I could easily give this book five stars for the first half. You would never know that this is a debut – Cecilia Vinesse writes beautifully and creates such an atmosphere that you’d think she’s been at it for years.  Sophia and her friends all had such distinct and varied personalities that they could be real people. I’ve never been to Tokyo, but I felt like I was right there with them while reading about their adventures at karaoke, or the train station, or running around the city.  This book has a definite vibe, and I was really impressed.

The thing that made me change my rating was the ending. I don’t want to get into spoilers in this review, especially since this was an ARC, but I thought Sophia’s behavior toward Jamie and her other friend David was really uncalled for.  I understood why she did it, but that didn’t make it okay.  There was also no real discussion of what had happened.  It was just kind of brushed off and then everything was fine again.  (I guess?  I actually don’t know, since the book has no real ending, which also made me mad.)

Again, I don’t want to get into spoilers (and you’re probably mad at me for being so vague, just message me if the suspense is killing you), but what happened toward the end of Seven Days of You is very similar to what happened at the end of You Don’t Know My Name, another YA debut I recently read.  I’m not sure if this is a trend in young adult novels now (I really hope not), but it is kind of baffling.

I also didn’t really like the fight Sophia had with her friend Mika.  I know it set up Sophia’s whole reunion with Jamie, but I thought the whole girl-on-girl drama over a boy was kind of unnecessary and it played into overdone stereotypes about the kinds of things that females fight about.  I mean, I guess this kind of thing probably happens sometimes in female friendships (though it’s never happened in any of mine), but any reasonable friend would never do what Mika did. Ever.

So, some definite positives and definite negatives with this one.  Despite the problems I had, I still enjoyed reading it and would love to see what Cecilia Vinesse comes up with next.

Final rating: ★★★☆☆

Thanks to Netgalley and Little, Brown Books for Young Readers for the ARC!

#mmdreading: a book set somewhere you’ve never been but would like to visit

ARC review: You Don’t Know My Name by Kristen Orlando

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Seventeen-year-old Reagan is your typical teenage girl. She’s in high school, trying to decide where to go to college. She goes to parties and gossips with her friends. She’s got a crush on the boy next door. Oh yeah, and she’s also a highly skilled Black Angel operative-in-training. While most teenagers head home from school and watch tv, hang out with their friends, or do their homework, Reagan heads to intensive training sessions. She practices Krav Maga, runs several miles, and has target practice on a shooting range. Then she can go back to her normal life.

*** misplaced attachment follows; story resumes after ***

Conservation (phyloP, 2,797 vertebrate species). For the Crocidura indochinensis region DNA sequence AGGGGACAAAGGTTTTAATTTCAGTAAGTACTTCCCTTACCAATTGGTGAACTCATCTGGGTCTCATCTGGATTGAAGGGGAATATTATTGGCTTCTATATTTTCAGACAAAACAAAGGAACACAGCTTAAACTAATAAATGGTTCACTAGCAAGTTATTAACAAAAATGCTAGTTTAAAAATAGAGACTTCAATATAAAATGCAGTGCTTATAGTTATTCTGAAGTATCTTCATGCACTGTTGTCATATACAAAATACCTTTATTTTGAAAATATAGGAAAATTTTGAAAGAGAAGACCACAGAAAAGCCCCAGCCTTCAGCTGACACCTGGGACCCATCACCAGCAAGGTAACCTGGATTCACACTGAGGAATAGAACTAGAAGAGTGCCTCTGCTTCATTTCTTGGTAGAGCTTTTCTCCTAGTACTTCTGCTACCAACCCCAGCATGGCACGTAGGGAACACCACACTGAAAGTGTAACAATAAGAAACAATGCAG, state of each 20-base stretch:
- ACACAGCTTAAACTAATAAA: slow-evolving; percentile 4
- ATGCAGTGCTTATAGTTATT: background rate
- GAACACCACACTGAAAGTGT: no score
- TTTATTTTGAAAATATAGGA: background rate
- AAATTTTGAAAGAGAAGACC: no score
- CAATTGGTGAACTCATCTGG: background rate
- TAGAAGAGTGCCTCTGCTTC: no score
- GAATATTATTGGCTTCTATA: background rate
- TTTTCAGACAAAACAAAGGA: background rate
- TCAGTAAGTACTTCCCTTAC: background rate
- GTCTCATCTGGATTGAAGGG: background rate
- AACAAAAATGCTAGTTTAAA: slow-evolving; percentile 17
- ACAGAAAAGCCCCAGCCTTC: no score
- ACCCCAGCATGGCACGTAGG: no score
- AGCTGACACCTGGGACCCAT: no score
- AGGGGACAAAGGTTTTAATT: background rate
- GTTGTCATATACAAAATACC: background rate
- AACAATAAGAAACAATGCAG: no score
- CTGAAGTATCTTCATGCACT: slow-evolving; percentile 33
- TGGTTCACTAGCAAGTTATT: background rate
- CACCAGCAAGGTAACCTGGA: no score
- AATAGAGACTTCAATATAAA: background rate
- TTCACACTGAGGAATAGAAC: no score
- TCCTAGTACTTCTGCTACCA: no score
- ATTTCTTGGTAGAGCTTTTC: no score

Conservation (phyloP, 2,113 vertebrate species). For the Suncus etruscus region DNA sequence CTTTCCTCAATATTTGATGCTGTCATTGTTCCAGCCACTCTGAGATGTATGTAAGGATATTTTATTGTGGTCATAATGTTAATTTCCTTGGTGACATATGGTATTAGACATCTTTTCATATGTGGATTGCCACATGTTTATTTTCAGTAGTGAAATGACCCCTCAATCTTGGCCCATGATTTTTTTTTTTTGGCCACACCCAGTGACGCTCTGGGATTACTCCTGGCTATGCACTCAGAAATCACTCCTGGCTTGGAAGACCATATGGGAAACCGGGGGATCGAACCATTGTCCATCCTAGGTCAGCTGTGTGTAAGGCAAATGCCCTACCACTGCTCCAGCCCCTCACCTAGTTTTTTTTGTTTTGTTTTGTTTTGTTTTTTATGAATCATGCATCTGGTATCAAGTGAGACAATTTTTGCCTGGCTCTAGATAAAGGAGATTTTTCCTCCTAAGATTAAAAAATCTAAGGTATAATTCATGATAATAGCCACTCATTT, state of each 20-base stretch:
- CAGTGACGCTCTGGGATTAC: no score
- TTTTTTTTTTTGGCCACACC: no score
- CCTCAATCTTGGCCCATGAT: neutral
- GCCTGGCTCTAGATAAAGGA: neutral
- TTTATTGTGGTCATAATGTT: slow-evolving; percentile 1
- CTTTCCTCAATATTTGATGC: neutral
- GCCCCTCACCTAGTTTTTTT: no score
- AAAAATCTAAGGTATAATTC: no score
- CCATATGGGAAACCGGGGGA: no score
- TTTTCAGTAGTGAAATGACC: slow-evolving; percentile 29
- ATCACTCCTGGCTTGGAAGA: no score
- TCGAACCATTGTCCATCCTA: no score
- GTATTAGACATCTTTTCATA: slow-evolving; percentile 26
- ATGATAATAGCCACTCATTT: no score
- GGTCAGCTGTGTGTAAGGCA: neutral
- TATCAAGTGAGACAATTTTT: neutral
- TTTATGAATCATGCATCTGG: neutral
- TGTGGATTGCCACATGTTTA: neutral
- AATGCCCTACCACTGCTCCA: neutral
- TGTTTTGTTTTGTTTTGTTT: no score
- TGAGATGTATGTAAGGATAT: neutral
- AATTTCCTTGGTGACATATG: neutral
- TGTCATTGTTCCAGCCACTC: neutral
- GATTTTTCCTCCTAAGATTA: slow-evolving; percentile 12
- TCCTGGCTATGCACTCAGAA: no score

This has been Reagan’s life for as long as she can remember. Both of her parents are Black Angels, and they go where the danger takes them. One day they can be happily living in New York, and the next thing Reagan knows, they’ll be packing up to move to Ohio. But Reagan’s getting to a point where she no longer wants to put up with this constant inconsistency. She wants to live somewhere permanently. She wants to have long-term friendships. She doesn’t necessarily want to follow in her parents’ footsteps, but it’s not so much of a choice as an assumption that she’ll do just that.

I’ve read a few of these “secret teenage spy” books, and I think that You Don’t Know My Name is one of the better ones. It’s not perfect, for sure (see my three-star rating), but Reagan came across as believable and her actions, though annoying at times, seemed realistic for a teenage girl. As I would expect in a YA story of this nature, there isn’t a lot backing up the action. The reasons for certain tactical decisions aren’t really thought out, and it’s often up to Savior Reagan to rescue the pitiful adults from their incompetence. (I thought they were internationally-renowned secret agents!) I can’t really hold this against the book too much, though, because like I said, this is a 320-page YA spy thriller and not one of those massive 1000-page thrillers that patients are always leaving in my waiting room.

The story is generally pretty fast-paced, making it a fairly quick read. There are sections that fumble a bit in the middle, but overall, I had more desire to find out what happened next than I did to put it down. Kristen Orlando certainly didn’t dial down the drama and violence for the YA audience, with some pretty shocking scenes toward the end. Keep that in mind if you’re sensitive to that kind of thing.

I don’t know that I’ll read the next book in this series, but You Don’t Know My Name was a worthwhile use of my time.

Final rating: ★★★☆☆

Thanks to Netgalley and Swoon Reads for the ARC.